Behavioral Economics of Poverty and Development


Units: 12


This course will introduce students to the study of economic development and poverty alleviation, with a special focus on recent insights from the intersection of psychology and economics. We will primarily focus on the health, microfinance, agriculture, and education sectors in developing countries. The course will have a methodological component largely centered on using experiments to evaluate interventions and policies that apply to households, small firms, and farms. While we will cover standard economic approaches, we will give extra attention to how a behavioral lens can help in both understanding development issues (e.g. barriers to household risk management) and in designing effective interventions (e.g. the timing of fertilizer sales).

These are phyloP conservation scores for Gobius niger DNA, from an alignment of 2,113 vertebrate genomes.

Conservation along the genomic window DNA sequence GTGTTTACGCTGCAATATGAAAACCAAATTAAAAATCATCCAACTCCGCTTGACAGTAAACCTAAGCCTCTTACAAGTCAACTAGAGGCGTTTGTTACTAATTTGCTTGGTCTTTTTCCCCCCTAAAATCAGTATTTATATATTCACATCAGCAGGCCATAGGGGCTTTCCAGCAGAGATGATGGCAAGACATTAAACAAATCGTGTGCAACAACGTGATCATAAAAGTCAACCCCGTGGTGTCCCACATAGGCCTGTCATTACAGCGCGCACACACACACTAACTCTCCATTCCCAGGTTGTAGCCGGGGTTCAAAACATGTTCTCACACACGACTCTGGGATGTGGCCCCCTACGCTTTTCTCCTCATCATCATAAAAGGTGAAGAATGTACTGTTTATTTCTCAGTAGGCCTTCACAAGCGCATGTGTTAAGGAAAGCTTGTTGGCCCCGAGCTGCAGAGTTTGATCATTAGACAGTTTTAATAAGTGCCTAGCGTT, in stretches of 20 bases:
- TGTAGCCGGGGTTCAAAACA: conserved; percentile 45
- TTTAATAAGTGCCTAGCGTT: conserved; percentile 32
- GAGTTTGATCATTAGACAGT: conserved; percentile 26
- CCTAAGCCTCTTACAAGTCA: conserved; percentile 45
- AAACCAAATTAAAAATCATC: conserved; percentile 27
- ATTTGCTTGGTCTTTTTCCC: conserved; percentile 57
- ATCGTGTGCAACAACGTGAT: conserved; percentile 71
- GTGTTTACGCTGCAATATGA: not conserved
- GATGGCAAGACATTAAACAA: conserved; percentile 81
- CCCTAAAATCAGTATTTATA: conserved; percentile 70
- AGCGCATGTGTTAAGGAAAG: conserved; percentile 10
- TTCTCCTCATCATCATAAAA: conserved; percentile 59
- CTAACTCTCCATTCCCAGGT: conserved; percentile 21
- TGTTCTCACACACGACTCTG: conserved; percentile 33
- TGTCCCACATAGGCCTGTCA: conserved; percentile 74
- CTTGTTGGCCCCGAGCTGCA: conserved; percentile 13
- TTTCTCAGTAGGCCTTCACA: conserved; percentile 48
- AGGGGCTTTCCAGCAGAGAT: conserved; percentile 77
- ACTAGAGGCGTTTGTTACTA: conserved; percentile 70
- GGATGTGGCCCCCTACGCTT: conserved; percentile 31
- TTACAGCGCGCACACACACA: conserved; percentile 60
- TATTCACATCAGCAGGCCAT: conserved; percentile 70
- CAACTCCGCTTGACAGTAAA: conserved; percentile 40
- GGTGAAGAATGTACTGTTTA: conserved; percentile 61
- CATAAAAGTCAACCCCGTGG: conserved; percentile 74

Learning Outcomes:

By the end of the course, you should:

- Gain a broad understanding of where behavioral science can provide insights for development policy and interventions.

- Be able to evaluate the evidence for an NGO or social enterprise's claims of impact.

- Be able to critically evaluate the research design, methods, and findings of the empirical literature.

- Learn to give a short presentation of a research proposal.

- Write a brief research proposal.